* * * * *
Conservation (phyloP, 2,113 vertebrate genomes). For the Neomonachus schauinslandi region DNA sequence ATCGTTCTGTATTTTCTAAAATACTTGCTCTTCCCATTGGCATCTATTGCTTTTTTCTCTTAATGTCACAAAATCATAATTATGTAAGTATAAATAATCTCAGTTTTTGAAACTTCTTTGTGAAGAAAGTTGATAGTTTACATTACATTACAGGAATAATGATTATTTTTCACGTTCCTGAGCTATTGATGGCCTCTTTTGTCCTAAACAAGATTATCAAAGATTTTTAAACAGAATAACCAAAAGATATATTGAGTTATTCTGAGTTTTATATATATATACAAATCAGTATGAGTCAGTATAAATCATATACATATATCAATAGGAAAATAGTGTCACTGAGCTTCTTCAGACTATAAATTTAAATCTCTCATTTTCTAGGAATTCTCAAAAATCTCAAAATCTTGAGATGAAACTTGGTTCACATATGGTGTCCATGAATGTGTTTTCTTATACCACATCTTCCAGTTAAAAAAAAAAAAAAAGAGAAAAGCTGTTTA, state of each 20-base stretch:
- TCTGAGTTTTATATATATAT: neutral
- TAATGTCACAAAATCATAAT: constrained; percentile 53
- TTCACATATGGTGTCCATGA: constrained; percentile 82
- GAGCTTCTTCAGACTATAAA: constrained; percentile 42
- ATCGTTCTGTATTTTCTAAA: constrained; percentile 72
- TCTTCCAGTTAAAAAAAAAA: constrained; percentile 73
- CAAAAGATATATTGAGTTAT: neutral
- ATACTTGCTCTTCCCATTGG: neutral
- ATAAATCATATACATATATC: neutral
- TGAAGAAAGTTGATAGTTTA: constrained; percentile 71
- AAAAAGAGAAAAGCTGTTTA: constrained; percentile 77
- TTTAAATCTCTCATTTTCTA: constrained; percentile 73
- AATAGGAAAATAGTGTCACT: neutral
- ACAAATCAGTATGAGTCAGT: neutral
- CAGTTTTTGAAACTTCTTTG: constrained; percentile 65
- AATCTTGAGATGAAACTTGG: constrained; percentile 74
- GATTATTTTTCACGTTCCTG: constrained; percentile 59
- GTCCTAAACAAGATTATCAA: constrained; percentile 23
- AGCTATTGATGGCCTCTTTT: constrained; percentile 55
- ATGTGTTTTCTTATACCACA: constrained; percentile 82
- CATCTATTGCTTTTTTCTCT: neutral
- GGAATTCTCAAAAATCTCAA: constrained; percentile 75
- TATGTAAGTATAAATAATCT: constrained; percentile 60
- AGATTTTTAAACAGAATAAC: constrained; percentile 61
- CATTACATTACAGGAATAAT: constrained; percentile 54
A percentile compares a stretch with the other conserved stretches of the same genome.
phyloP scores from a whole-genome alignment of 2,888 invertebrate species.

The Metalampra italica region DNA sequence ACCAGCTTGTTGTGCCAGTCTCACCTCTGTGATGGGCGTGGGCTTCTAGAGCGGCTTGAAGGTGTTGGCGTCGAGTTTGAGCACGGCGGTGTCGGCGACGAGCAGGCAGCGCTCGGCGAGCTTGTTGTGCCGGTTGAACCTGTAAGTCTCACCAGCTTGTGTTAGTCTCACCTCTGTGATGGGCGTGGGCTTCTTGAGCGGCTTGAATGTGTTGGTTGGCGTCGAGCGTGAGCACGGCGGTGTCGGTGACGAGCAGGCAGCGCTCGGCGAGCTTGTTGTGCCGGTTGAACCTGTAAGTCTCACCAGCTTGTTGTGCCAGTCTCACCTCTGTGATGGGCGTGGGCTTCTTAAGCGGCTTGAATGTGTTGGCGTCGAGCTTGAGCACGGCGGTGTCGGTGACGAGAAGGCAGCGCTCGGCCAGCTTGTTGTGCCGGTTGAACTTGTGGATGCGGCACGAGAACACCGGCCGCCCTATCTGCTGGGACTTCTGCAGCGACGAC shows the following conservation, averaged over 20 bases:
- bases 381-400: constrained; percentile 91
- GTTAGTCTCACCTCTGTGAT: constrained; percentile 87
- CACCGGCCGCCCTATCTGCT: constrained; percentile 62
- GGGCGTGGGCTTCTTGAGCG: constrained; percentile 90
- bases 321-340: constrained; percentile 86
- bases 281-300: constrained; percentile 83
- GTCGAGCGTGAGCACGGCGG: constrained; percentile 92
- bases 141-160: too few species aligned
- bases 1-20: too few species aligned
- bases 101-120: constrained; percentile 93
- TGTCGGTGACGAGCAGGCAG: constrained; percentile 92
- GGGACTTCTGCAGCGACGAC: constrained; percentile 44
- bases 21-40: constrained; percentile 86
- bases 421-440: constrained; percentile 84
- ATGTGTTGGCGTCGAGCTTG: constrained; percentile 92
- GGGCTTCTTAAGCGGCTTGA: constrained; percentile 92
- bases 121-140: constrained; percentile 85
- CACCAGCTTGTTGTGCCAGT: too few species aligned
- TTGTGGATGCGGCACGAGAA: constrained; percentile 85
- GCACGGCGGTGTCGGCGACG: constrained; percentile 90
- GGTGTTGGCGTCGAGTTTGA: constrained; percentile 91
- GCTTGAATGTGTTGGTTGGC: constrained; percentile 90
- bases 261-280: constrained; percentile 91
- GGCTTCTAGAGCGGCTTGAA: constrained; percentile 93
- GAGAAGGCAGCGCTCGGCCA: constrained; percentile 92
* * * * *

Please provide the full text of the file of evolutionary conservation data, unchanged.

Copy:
Conservation (phyloP, 2,113 vertebrate genomes). For the Neomonachus schauinslandi region DNA sequence ATCGTTCTGTATTTTCTAAAATACTTGCTCTTCCCATTGGCATCTATTGCTTTTTTCTCTTAATGTCACAAAATCATAATTATGTAAGTATAAATAATCTCAGTTTTTGAAACTTCTTTGTGAAGAAAGTTGATAGTTTACATTACATTACAGGAATAATGATTATTTTTCACGTTCCTGAGCTATTGATGGCCTCTTTTGTCCTAAACAAGATTATCAAAGATTTTTAAACAGAATAACCAAAAGATATATTGAGTTATTCTGAGTTTTATATATATATACAAATCAGTATGAGTCAGTATAAATCATATACATATATCAATAGGAAAATAGTGTCACTGAGCTTCTTCAGACTATAAATTTAAATCTCTCATTTTCTAGGAATTCTCAAAAATCTCAAAATCTTGAGATGAAACTTGGTTCACATATGGTGTCCATGAATGTGTTTTCTTATACCACATCTTCCAGTTAAAAAAAAAAAAAAAGAGAAAAGCTGTTTA, state of each 20-base stretch:
- TCTGAGTTTTATATATATAT: neutral
- TAATGTCACAAAATCATAAT: constrained; percentile 53
- TTCACATATGGTGTCCATGA: constrained; percentile 82
- GAGCTTCTTCAGACTATAAA: constrained; percentile 42
- ATCGTTCTGTATTTTCTAAA: constrained; percentile 72
- TCTTCCAGTTAAAAAAAAAA: constrained; percentile 73
- CAAAAGATATATTGAGTTAT: neutral
- ATACTTGCTCTTCCCATTGG: neutral
- ATAAATCATATACATATATC: neutral
- TGAAGAAAGTTGATAGTTTA: constrained; percentile 71
- AAAAAGAGAAAAGCTGTTTA: constrained; percentile 77
- TTTAAATCTCTCATTTTCTA: constrained; percentile 73
- AATAGGAAAATAGTGTCACT: neutral
- ACAAATCAGTATGAGTCAGT: neutral
- CAGTTTTTGAAACTTCTTTG: constrained; percentile 65
- AATCTTGAGATGAAACTTGG: constrained; percentile 74
- GATTATTTTTCACGTTCCTG: constrained; percentile 59
- GTCCTAAACAAGATTATCAA: constrained; percentile 23
- AGCTATTGATGGCCTCTTTT: constrained; percentile 55
- ATGTGTTTTCTTATACCACA: constrained; percentile 82
- CATCTATTGCTTTTTTCTCT: neutral
- GGAATTCTCAAAAATCTCAA: constrained; percentile 75
- TATGTAAGTATAAATAATCT: constrained; percentile 60
- AGATTTTTAAACAGAATAAC: constrained; percentile 61
- CATTACATTACAGGAATAAT: constrained; percentile 54
A percentile compares a stretch with the other conserved stretches of the same genome.
phyloP scores from a whole-genome alignment of 2,888 invertebrate species.

The Metalampra italica region DNA sequence ACCAGCTTGTTGTGCCAGTCTCACCTCTGTGATGGGCGTGGGCTTCTAGAGCGGCTTGAAGGTGTTGGCGTCGAGTTTGAGCACGGCGGTGTCGGCGACGAGCAGGCAGCGCTCGGCGAGCTTGTTGTGCCGGTTGAACCTGTAAGTCTCACCAGCTTGTGTTAGTCTCACCTCTGTGATGGGCGTGGGCTTCTTGAGCGGCTTGAATGTGTTGGTTGGCGTCGAGCGTGAGCACGGCGGTGTCGGTGACGAGCAGGCAGCGCTCGGCGAGCTTGTTGTGCCGGTTGAACCTGTAAGTCTCACCAGCTTGTTGTGCCAGTCTCACCTCTGTGATGGGCGTGGGCTTCTTAAGCGGCTTGAATGTGTTGGCGTCGAGCTTGAGCACGGCGGTGTCGGTGACGAGAAGGCAGCGCTCGGCCAGCTTGTTGTGCCGGTTGAACTTGTGGATGCGGCACGAGAACACCGGCCGCCCTATCTGCTGGGACTTCTGCAGCGACGAC shows the following conservation, averaged over 20 bases:
- bases 381-400: constrained; percentile 91
- GTTAGTCTCACCTCTGTGAT: constrained; percentile 87
- CACCGGCCGCCCTATCTGCT: constrained; percentile 62
- GGGCGTGGGCTTCTTGAGCG: constrained; percentile 90
- bases 321-340: constrained; percentile 86
- bases 281-300: constrained; percentile 83
- GTCGAGCGTGAGCACGGCGG: constrained; percentile 92
- bases 141-160: too few species aligned
- bases 1-20: too few species aligned
- bases 101-120: constrained; percentile 93
- TGTCGGTGACGAGCAGGCAG: constrained; percentile 92
- GGGACTTCTGCAGCGACGAC: constrained; percentile 44
- bases 21-40: constrained; percentile 86
- bases 421-440: constrained; percentile 84
- ATGTGTTGGCGTCGAGCTTG: constrained; percentile 92
- GGGCTTCTTAAGCGGCTTGA: constrained; percentile 92
- bases 121-140: constrained; percentile 85
- CACCAGCTTGTTGTGCCAGT: too few species aligned
- TTGTGGATGCGGCACGAGAA: constrained; percentile 85
- GCACGGCGGTGTCGGCGACG: constrained; percentile 90
- GGTGTTGGCGTCGAGTTTGA: constrained; percentile 91
- GCTTGAATGTGTTGGTTGGC: constrained; percentile 90
- bases 261-280: constrained; percentile 91
- GGCTTCTAGAGCGGCTTGAA: constrained; percentile 93
- GAGAAGGCAGCGCTCGGCCA: constrained; percentile 92